Another painting I did of Pale' Jesus Baza Duenas.
A big part of the 4th chapter of my Micronesian Studies Master's Thesis was a "repositioning" of this particular Pale' and challenging dominant representations of him as an American patriot, by showning how manamko' discourse often went back and forth over why exactly he fought against the Japanese so fiercely. For some it was because he was an American patriot, for others it was because of his Catholic faith, and thankfully for others it was his commitment to his people.
My problem with the primary ways that Pale' Duenas is remembered and understood is that they seem to have nothing to do with him, but are instead always derived from a skeletal outline of his life which was endlessly reproduced after World War II. During my interviews for my thesis, even people who knew otherwise would often end up repeating the same facts, almost on cue, and it would take some prodding and pushing over hours sometimes to make them refer to something else. People who had incredible stories about Pale' Duenas would for some reason merely reiterate the publicly approved points a thousand times before mentioning anything else. But this has happened with nearly all Chamorros and their World War II experiences. When something becomes far larger then themselves, they tend to think that their experiences have no impact, effect, meaning, especially if they conflict with that larger thing. The details of their lives must therefore conform to whatever form this now overwhelming and hegemonic thing takes. Throughout my interviews I found hundreds of false memories, of people who were changing their lives in order to conform to the established narratives of the war. People left out their anger towards the United States, their feelings of betrayal, ways they were abused or mistreated by Americans and would instead structure their feelings based on some public figure attached to how the war is to be told.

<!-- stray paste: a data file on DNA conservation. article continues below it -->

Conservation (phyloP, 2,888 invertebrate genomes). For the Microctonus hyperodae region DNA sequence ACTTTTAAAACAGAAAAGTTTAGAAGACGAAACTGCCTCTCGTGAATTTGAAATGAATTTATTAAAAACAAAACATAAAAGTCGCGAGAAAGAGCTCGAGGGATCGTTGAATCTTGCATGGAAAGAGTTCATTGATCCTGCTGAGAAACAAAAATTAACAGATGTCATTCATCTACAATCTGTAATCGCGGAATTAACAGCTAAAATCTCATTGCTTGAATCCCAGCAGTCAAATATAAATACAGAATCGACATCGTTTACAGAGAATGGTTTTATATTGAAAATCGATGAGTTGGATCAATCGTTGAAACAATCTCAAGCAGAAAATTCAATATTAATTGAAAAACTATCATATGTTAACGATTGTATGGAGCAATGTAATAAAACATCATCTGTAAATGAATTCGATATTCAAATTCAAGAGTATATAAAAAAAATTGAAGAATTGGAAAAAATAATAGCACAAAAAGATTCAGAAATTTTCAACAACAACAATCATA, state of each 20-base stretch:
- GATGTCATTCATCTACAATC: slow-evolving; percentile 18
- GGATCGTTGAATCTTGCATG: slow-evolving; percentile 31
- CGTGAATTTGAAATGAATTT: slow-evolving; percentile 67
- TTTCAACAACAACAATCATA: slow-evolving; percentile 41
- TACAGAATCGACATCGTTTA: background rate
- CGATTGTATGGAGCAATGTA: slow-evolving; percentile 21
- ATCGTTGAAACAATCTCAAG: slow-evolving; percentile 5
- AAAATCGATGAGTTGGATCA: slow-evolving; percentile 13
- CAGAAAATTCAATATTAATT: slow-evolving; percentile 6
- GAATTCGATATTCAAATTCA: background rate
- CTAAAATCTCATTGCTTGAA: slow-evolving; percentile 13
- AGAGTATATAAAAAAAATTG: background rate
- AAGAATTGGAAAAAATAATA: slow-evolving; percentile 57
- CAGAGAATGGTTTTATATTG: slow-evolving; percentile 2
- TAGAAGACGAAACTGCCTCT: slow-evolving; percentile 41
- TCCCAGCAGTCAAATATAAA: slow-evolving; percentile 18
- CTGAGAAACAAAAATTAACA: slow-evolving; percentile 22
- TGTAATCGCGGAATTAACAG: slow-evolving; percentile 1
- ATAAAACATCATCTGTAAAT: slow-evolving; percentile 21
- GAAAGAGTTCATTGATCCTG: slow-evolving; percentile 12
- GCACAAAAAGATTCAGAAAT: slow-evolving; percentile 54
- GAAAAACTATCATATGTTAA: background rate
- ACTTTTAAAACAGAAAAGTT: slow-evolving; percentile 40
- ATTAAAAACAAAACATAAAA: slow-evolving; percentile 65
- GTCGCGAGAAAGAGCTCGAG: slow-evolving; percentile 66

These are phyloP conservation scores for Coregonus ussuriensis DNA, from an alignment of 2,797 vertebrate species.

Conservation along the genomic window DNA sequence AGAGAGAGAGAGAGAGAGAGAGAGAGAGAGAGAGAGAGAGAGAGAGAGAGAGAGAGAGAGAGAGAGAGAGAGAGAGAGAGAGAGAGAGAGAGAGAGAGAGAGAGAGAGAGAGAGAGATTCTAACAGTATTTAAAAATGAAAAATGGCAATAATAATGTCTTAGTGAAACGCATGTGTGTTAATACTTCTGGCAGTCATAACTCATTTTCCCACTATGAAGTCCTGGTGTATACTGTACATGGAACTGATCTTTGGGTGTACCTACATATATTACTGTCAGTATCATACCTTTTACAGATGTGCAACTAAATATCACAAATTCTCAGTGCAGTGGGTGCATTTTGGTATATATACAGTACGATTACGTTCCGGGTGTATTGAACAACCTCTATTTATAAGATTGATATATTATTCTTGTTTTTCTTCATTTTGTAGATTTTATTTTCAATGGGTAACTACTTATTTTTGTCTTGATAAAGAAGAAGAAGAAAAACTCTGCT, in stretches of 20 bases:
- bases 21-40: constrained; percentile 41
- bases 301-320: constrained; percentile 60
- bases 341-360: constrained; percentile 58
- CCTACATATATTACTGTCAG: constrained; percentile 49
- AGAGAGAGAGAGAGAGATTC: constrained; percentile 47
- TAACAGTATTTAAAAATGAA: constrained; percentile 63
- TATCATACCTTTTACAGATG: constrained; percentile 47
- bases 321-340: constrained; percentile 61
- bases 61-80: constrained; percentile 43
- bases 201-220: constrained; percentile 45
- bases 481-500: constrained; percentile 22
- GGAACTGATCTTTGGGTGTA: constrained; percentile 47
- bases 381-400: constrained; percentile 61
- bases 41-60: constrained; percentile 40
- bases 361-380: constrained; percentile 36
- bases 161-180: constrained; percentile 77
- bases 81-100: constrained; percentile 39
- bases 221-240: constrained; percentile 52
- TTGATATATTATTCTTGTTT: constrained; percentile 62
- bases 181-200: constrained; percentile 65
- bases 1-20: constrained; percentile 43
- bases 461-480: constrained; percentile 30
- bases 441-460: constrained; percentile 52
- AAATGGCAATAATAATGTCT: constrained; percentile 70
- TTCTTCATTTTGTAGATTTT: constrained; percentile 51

The late Pedang Cruz for example had such an effect. When he was elevated as a hero amongst the Insular Guard for fighting the Japanese in 1941, his story became the thing which all the other Insular Guardsmen would have to match their own experiences against. So despite the fact that many Insular Guardsmen did not fight against the Japanese, but instead chose to run rather than fight and die for their colonizer, these narratives are either carefully hidden or completely unknown. Instead, a network of stories which are careful not to deform that dominant narrative emerge, which are often times not the stories of these men, but re-written versions of Pedang Cruz's tale.
We see this dynamic across the war's historical landscape. Where people constantly find ways of re-shaping themselves in order to be written into those powerful narratives and moments. Why this need? One way of answering this is to look at the potential consequences of bad or low fidelity. Refusal to adhere to these dominant narratives can mean being stricken with social psychosis, or becoming one of those people who is alive yet not seen as being able to speak. Not coherent, not rational, and therefore is always cursed with screaming in silence. No one can hear you, because no one needs to hear you, you have nothing to say.